Surviving the Peace: Angola

How much shall I donate to MAG's work in Angola?

How much shall I donate to MAG’s work in Angola?

What if one in every 334 people you knew was an amputee?  Not one in every 334 veterans or diabetics—but one in every 334 men, women and children from all backgrounds.  Furthermore, what if this tragedy occurred nationally and the factor causing the loss of limbs also contributed to the malnutrition of one in every three people?  Would you and your neighbors demand an investigation?  Email your congressperson or other governmental representative?  Call your lawyer?  Think about it.  What WOULD you do?  Unfortunately, if landmines caused the problem, you might not be able to do very much at all.

I recently received a copy of the latest MAG America Quarterly Review from Mines Advisory Group (MAG).  MAG is an international organization that saves lives and builds futures through the destruction of weapons in conflict-affected countries.  I extracted the following information about Angola from that quarterly review.

  • Angola’s civil war lasted 27 years and ended in 2002.  Today, landmines still contaminate all 18 provinces in the country.
  • Angola’s population exceeds 18 million.  The number of Angolan casualties due to landmine/explosive remnants of war is unknown.  Estimates, however, range from 23,000 to 80,000.  At one point, there was thought to be approximately one amputee per every 334 people in Angola.
  • Angola is an agrarian society, using the land for food, water and livelihoods.  Land contaminated with landmines is not safe for such usage.  Although Angola possesses a wealth of fertile land, only 3% of all arable land is currently being cultivated.  Thus, studies have illustrated that more Angolans have died from poor water, sanitation, disease and malnutrition than from direct injuries.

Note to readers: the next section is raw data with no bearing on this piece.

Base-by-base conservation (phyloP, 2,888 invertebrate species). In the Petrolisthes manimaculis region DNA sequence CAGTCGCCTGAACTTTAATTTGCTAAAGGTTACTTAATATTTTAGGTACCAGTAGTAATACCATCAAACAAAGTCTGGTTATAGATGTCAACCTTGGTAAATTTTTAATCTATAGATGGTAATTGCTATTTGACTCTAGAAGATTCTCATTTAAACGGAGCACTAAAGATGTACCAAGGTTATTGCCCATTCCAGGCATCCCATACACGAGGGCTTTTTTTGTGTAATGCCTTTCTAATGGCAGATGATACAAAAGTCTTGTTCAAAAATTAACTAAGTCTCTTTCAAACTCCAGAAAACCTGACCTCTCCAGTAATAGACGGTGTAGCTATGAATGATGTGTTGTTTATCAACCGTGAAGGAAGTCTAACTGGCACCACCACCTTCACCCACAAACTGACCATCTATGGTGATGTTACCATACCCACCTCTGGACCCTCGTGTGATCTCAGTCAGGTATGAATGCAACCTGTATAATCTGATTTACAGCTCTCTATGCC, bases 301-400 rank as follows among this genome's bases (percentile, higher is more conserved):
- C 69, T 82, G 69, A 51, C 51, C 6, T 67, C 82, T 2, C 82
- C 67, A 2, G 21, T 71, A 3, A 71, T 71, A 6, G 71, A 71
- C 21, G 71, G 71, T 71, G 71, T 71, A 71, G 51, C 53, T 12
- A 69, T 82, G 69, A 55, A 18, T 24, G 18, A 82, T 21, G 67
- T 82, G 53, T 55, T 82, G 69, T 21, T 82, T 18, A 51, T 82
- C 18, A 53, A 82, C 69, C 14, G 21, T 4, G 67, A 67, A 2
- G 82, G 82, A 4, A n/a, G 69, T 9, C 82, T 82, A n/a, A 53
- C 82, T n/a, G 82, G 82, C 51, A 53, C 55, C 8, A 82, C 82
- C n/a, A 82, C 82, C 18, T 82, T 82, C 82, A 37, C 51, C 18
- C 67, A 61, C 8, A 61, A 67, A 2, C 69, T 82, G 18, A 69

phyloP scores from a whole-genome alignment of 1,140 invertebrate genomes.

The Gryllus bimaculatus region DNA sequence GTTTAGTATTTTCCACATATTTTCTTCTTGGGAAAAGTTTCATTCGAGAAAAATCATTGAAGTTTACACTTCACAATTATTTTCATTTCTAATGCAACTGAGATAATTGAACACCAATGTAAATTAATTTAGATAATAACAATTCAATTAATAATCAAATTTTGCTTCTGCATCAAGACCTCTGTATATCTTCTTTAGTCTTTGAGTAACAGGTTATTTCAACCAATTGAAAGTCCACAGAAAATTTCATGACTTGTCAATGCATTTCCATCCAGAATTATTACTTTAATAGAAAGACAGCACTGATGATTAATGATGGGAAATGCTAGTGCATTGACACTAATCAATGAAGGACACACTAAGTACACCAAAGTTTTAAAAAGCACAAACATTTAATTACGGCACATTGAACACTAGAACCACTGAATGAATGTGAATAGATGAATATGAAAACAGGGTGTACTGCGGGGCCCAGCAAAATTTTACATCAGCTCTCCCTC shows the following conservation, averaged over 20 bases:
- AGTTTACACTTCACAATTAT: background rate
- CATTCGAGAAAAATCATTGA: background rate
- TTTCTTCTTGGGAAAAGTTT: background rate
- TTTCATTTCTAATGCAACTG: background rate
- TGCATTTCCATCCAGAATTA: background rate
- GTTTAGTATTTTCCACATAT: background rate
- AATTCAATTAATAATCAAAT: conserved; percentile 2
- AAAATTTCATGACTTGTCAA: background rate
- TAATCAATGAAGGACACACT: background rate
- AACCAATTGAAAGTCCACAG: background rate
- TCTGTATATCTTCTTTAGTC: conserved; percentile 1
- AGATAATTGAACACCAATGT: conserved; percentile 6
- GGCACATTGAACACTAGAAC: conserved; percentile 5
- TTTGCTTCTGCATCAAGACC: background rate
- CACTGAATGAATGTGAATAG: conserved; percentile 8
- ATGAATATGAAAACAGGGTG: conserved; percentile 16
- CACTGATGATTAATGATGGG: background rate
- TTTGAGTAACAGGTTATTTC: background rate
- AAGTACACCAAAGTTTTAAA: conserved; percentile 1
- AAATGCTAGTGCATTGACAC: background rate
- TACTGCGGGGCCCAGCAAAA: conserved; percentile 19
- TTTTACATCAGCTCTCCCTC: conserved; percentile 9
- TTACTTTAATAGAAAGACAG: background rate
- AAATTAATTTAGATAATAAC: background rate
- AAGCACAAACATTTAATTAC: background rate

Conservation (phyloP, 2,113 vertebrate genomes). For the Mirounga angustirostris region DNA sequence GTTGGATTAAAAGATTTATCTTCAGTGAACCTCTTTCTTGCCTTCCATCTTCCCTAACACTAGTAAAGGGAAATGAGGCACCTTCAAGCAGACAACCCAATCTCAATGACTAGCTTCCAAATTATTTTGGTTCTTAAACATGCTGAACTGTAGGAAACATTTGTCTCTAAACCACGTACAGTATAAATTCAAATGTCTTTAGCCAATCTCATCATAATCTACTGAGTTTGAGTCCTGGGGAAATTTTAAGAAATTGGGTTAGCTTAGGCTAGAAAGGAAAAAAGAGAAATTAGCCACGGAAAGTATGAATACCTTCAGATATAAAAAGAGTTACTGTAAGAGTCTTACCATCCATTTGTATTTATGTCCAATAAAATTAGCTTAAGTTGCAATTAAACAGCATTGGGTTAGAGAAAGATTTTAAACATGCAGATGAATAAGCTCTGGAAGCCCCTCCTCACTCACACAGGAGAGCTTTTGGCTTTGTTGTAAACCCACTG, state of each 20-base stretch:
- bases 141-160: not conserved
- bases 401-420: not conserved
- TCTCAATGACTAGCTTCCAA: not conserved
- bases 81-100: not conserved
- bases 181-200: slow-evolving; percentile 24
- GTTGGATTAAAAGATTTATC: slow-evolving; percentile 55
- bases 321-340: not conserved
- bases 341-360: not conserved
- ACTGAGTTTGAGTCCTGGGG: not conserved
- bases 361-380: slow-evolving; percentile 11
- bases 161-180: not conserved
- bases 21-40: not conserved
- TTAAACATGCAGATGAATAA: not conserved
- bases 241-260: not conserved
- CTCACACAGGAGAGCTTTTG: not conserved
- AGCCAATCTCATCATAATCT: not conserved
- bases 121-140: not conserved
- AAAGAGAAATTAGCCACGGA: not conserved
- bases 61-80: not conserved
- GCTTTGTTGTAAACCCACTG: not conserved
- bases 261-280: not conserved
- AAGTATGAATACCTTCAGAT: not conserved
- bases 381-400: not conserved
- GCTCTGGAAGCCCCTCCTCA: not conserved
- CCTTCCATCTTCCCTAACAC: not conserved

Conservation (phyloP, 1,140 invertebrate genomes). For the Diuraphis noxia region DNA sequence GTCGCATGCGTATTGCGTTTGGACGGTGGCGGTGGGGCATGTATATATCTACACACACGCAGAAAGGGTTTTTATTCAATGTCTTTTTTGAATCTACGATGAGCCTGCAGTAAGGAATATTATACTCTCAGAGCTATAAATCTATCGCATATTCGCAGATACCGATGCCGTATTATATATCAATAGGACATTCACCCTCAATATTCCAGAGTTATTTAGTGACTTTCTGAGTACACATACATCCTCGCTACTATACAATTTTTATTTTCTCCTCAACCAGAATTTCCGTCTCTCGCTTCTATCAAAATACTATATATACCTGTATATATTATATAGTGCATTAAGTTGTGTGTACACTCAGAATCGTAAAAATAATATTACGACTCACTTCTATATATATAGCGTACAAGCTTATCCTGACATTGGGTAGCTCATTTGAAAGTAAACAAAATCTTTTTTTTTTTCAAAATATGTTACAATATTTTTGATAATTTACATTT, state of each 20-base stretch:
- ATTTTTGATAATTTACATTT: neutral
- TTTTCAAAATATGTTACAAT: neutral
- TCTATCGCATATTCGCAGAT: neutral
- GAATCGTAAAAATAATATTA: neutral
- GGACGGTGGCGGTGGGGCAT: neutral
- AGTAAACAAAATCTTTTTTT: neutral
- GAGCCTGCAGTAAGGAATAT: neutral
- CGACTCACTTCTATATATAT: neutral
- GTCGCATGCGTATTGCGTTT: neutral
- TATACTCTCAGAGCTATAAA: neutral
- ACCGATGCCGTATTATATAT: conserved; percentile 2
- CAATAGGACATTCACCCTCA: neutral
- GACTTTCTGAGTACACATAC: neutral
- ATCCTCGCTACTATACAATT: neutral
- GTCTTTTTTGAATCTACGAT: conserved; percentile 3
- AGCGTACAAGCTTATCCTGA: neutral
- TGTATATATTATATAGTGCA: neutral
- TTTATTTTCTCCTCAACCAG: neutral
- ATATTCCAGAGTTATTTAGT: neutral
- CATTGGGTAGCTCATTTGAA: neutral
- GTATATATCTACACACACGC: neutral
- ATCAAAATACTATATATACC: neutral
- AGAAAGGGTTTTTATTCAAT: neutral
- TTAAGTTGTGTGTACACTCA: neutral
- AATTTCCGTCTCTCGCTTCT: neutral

• Sixty-eight percent of Angola’s population lives below the poverty line of $1.70 per day.  Twenty-eight percent live on less than $0.70 per day.
  • During the civil war, 500,000 Angolans sought refuge in other countries.  In June 2012, the United Nations High Commissioner for Refugees (UNHCR) ended refugee status for Angolans living in neighboring African countries.  In select provinces, the only land available to these returning refugees is contaminated with landmines and unexploded bombs.

MAG has worked in Angola since 1994, (1) deploying Mine Action teams to address the incredible need for clearance and, (2) employing local Community Liaison Teams (CLT) to teach their fellow Angolans about the danger that surrounds them and how to avoid it.  CLTs also gather vital information from the local population relating to the physical location of unexploded ordnance and suspected mine fields.

With so many refugees returning, the work of the CLTs will be more critical than ever.  From February to May, 2013, MAG America is running a $100,000 fundraising campaign for Angola.  The funds will be used to deploy a life-saving Community Liaison Team for five months.

You can make a difference.  To donate to this campaign, go to and click on the red “Donate Now” button.  In the comments section of the donation form, be sure to indicate that you want to donate to the $100,000 Campaign for Angola.

And please watch the new documentary posted on the MAG site — Surviving the Peace: Angola.  The link can be accessed from the home page.

Warm wishes and stay safe,

Laurel Anne Hill, Moderator


About mindsclearinglandmines
Minds Clearing Land Mines is an online community for learning about the global land mine clearance problem and sharing ideas to solve that problem. Author Laurel Anne Hill moderates the blog, as well as the Minds Clearing Landmines Facebook page:

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